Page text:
I’ve moved up the ranks into middle management, though I insisted that my new title not have the word “manager” in it, so we settled on “Development Team Leader” (though I do require my subordinates to call me, “His Highness”, or “Our Beloved Leader”, lol).
What’s a software developer to do when placed in this precarious position?
I’ve learned some things in the first month of being a manager, and in typical manager fashion, I’m going to tell you them whether you like it or not.
- Learn to skim or speed read.
I thought I used to get lots of email… boy, was I wrong! I probably get about 50 emails a day now that I get CC’d on projects I’ve haven’t even heard about yet. I’ve learned to quickly skim subjects and the first few paragraphs of an email. If the email doesn’t fit these requirements, it gets immediately banished to the pit of Gmail “archives”:
- Is someone dying? (if so, reply all: “someone dial 911″)
- Does this require follow-up by me or one of my guys?
- Does it contain some bit of knowledge that I might directly require in the immediate future?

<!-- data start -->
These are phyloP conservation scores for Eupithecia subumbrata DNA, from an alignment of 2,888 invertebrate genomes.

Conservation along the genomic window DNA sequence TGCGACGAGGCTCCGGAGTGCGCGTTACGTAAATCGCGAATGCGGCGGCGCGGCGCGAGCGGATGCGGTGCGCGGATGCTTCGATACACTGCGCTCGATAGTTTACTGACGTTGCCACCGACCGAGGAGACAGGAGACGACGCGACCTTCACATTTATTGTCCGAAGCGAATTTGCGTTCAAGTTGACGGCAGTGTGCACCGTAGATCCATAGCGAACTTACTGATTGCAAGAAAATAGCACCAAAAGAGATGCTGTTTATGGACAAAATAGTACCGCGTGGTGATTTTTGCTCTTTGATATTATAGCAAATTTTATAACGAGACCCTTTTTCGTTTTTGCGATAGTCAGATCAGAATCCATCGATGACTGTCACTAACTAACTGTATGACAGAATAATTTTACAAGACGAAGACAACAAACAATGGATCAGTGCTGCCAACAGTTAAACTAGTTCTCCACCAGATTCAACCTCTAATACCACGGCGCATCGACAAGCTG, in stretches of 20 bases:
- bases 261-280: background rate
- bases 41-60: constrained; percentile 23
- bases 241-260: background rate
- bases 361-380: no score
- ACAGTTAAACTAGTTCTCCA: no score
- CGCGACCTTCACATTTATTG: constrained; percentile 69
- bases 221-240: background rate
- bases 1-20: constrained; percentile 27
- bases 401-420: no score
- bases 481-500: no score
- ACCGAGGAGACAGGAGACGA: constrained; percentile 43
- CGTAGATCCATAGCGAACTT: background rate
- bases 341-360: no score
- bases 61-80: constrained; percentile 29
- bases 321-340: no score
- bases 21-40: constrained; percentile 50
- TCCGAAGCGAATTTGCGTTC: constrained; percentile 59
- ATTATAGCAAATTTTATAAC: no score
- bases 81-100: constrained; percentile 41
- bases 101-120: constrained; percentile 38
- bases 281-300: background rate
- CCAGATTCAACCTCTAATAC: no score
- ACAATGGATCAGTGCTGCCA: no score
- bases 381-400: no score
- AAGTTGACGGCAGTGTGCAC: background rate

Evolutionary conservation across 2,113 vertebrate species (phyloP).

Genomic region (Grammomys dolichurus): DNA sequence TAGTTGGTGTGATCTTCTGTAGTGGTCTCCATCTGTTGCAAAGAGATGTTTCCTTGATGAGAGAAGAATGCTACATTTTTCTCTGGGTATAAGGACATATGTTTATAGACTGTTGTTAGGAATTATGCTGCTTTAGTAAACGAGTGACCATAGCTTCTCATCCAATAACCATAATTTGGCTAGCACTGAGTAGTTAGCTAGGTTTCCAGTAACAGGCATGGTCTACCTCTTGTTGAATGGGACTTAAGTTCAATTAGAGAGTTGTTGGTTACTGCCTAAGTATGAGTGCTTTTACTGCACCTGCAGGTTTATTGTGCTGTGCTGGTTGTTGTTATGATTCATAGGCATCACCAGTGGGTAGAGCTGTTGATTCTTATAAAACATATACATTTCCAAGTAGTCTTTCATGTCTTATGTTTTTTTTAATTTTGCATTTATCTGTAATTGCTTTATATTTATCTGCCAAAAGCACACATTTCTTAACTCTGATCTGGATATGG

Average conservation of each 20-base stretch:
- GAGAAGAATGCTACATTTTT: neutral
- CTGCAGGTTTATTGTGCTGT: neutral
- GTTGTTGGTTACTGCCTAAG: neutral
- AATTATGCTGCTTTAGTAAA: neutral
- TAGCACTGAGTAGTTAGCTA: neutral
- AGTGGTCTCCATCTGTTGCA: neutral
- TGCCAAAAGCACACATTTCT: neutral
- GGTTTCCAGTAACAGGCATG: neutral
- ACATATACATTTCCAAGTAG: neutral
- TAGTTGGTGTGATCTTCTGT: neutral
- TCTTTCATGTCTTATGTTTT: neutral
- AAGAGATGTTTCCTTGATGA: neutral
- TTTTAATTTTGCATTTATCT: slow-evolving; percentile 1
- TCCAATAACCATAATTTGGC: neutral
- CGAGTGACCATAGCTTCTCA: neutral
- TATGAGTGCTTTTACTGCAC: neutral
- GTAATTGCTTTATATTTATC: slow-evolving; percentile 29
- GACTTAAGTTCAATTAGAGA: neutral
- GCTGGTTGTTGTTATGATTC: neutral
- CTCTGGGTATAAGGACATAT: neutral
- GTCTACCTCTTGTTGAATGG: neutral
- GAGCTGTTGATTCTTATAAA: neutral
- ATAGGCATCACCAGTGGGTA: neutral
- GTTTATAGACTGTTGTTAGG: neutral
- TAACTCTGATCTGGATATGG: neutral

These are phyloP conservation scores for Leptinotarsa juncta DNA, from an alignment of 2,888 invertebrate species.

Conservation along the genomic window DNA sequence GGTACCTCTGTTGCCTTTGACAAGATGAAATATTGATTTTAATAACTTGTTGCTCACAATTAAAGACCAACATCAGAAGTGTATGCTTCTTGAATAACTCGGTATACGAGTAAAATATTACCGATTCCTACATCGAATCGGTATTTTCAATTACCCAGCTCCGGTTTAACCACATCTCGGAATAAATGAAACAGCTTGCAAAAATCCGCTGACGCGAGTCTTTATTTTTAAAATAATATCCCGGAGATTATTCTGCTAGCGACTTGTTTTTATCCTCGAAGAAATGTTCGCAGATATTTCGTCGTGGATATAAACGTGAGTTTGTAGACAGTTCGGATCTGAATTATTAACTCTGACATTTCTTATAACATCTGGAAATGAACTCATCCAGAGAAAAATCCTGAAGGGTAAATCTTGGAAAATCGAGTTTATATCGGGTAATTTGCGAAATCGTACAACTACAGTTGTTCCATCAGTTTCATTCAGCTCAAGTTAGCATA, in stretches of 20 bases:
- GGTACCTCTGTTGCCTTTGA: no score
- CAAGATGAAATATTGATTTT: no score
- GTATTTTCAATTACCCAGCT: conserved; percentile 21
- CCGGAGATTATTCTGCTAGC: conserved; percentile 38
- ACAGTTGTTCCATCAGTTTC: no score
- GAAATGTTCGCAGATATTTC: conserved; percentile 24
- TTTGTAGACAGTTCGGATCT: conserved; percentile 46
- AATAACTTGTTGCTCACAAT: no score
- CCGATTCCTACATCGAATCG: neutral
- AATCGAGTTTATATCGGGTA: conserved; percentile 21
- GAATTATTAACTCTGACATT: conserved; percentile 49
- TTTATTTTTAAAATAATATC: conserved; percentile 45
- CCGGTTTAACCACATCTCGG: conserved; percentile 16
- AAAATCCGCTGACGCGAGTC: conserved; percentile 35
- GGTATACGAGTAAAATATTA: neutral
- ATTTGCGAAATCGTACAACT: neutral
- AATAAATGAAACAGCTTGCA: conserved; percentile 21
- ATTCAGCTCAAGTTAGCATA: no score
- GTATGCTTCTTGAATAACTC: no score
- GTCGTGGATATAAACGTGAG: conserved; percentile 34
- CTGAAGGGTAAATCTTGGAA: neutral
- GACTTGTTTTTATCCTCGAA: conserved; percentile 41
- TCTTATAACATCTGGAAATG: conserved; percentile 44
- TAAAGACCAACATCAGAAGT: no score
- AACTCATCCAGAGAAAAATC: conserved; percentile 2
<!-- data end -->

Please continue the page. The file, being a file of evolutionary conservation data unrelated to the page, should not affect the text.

- Delegate, delegate delegate.
Sure, I could log into the server real quick and make that change, but if I spend the time to gather the credentials and send it to someone else, they’ll already have the credentials for the next time a change comes ’round the way.
- Build camaraderie.
Make sure you call your team members fun names that tells them that you’re still “on their level”. Things like, “bud”, “champ”, “killer”, etc. work wonders.
Well, forget all that. Managers are still the same people they were before they got a fancy title and more responsibility. The thing is to try and make your team members like you as much as possible so you can get as much work out of them as possible.
OK, I’m lying about that too. Just reverse everything I said in this point and you’ll be good.
- Have a system.
I’ve got a whiteboard where I put all the projects my team is working on and when they’re due. That makes it easy to glance up and see what things are assigned to what developer. The tricky part is making sure it stays updated.
- CODE SOMETHING!
The last thing I’ve learned is that as a software developer moving into the ranks of management, sometimes you need to revert to your “inner coder” and just zone out for an hour or two to get some hardcore programming done. Programming is still my first love; the more I stay connected to logical code the more complete I feel.